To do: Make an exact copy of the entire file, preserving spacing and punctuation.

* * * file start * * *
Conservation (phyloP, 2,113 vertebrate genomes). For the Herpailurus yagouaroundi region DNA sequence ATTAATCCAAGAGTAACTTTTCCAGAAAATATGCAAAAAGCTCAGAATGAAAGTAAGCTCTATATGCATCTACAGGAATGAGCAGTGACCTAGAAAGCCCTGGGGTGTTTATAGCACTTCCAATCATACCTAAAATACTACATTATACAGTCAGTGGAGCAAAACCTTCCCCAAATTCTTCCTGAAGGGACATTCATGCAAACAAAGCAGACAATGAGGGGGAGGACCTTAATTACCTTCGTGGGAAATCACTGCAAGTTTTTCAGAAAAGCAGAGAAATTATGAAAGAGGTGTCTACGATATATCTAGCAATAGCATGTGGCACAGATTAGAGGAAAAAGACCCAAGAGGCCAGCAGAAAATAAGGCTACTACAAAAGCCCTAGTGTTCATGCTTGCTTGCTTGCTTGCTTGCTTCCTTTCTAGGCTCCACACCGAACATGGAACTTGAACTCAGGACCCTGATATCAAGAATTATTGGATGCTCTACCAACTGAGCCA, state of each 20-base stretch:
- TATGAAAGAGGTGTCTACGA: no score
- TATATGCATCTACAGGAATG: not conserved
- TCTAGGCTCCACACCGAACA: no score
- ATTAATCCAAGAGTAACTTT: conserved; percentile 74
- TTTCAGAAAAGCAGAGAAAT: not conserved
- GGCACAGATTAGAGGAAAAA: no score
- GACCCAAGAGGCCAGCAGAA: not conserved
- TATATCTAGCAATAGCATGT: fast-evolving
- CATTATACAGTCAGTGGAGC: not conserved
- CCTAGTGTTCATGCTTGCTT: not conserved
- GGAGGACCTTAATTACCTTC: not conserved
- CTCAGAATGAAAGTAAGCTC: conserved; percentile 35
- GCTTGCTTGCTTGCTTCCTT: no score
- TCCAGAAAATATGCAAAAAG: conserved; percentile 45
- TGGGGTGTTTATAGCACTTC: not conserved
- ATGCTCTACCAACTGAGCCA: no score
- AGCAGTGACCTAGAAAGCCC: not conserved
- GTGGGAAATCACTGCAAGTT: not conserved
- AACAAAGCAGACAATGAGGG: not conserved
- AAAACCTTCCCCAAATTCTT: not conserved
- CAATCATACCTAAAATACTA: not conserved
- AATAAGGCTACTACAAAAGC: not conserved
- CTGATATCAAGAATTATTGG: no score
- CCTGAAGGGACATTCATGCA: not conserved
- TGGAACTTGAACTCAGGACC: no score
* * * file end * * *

Conservation (phyloP, 2,113 vertebrate genomes). For the Herpailurus yagouaroundi region DNA sequence ATTAATCCAAGAGTAACTTTTCCAGAAAATATGCAAAAAGCTCAGAATGAAAGTAAGCTCTATATGCATCTACAGGAATGAGCAGTGACCTAGAAAGCCCTGGGGTGTTTATAGCACTTCCAATCATACCTAAAATACTACATTATACAGTCAGTGGAGCAAAACCTTCCCCAAATTCTTCCTGAAGGGACATTCATGCAAACAAAGCAGACAATGAGGGGGAGGACCTTAATTACCTTCGTGGGAAATCACTGCAAGTTTTTCAGAAAAGCAGAGAAATTATGAAAGAGGTGTCTACGATATATCTAGCAATAGCATGTGGCACAGATTAGAGGAAAAAGACCCAAGAGGCCAGCAGAAAATAAGGCTACTACAAAAGCCCTAGTGTTCATGCTTGCTTGCTTGCTTGCTTGCTTCCTTTCTAGGCTCCACACCGAACATGGAACTTGAACTCAGGACCCTGATATCAAGAATTATTGGATGCTCTACCAACTGAGCCA, state of each 20-base stretch:
- TATGAAAGAGGTGTCTACGA: no score
- TATATGCATCTACAGGAATG: not conserved
- TCTAGGCTCCACACCGAACA: no score
- ATTAATCCAAGAGTAACTTT: conserved; percentile 74
- TTTCAGAAAAGCAGAGAAAT: not conserved
- GGCACAGATTAGAGGAAAAA: no score
- GACCCAAGAGGCCAGCAGAA: not conserved
- TATATCTAGCAATAGCATGT: fast-evolving
- CATTATACAGTCAGTGGAGC: not conserved
- CCTAGTGTTCATGCTTGCTT: not conserved
- GGAGGACCTTAATTACCTTC: not conserved
- CTCAGAATGAAAGTAAGCTC: conserved; percentile 35
- GCTTGCTTGCTTGCTTCCTT: no score
- TCCAGAAAATATGCAAAAAG: conserved; percentile 45
- TGGGGTGTTTATAGCACTTC: not conserved
- ATGCTCTACCAACTGAGCCA: no score
- AGCAGTGACCTAGAAAGCCC: not conserved
- GTGGGAAATCACTGCAAGTT: not conserved
- AACAAAGCAGACAATGAGGG: not conserved
- AAAACCTTCCCCAAATTCTT: not conserved
- CAATCATACCTAAAATACTA: not conserved
- AATAAGGCTACTACAAAAGC: not conserved
- CTGATATCAAGAATTATTGG: no score
- CCTGAAGGGACATTCATGCA: not conserved
- TGGAACTTGAACTCAGGACC: no score